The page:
I also want to note a fantastic workshop I attended in July at the University of Illinois Institute for Genomic Biology. The Summer Internship for Native Americans in Genomics (SING) brought together established Native American scientists, graduate students in the bio- and social sciences, and community members from tribal and First Nations communities around the U.S. and Canada for one week of lectures, wet and dry lab training, and hands-on activities in ethical, legal, and social issues (ELSI) of genetic research. The ELSI activities were integral to the program and not simply tacked on as an afterthought to the "real" scientific training, as is too often the case. Students and faculty alike participated in vibrant discussions and role-playing in ways that also expanded the definition of "ethics" to include the idea that indigenous peoples are more than just potential research subjects who participate or resist accordingly. They can also be scientists. They are, of course, regulators, and tribal sovereignty in all of this is key. But they can also be funders of and investors in genetic research, thus shaping the questions that get asked; the methods that are used; and influencing whose institutions, communities, human resources, and economies get developed in research. The Navajo Times has just published an article on the workshop. I'll post a link here when when it's available online.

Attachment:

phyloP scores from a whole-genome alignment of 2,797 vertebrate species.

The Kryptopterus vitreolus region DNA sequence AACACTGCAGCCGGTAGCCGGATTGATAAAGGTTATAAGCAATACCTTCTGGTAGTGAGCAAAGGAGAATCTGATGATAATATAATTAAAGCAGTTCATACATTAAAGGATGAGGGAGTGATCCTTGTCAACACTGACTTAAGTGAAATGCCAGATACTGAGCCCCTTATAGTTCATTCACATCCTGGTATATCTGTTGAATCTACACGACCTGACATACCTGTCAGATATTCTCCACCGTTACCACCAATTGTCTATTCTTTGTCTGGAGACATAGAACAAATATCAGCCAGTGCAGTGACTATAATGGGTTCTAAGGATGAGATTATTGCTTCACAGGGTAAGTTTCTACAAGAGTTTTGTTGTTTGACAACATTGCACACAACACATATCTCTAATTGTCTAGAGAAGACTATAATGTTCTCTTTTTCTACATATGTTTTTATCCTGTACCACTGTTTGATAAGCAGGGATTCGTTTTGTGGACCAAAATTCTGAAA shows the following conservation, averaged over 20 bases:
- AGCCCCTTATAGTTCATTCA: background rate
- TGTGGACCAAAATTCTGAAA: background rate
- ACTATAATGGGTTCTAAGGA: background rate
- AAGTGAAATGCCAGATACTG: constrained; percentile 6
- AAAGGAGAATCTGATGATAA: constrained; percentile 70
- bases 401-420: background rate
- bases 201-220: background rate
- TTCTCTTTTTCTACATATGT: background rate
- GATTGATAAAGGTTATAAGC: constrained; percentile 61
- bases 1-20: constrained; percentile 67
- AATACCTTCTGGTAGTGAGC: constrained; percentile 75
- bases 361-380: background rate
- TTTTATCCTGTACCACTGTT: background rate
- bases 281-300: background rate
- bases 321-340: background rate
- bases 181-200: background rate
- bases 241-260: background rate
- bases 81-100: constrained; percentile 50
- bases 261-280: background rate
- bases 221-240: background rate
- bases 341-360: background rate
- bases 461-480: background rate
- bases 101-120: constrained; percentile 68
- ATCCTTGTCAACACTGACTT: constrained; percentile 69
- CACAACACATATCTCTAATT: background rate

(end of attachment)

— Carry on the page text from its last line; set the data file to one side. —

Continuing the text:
I did interviews in Minneapolis week before last. Boston is my next stop. Time to get up and out of this Janesville, Wisconsin Motel 6 and hit the road. I hope i can find some good coffee.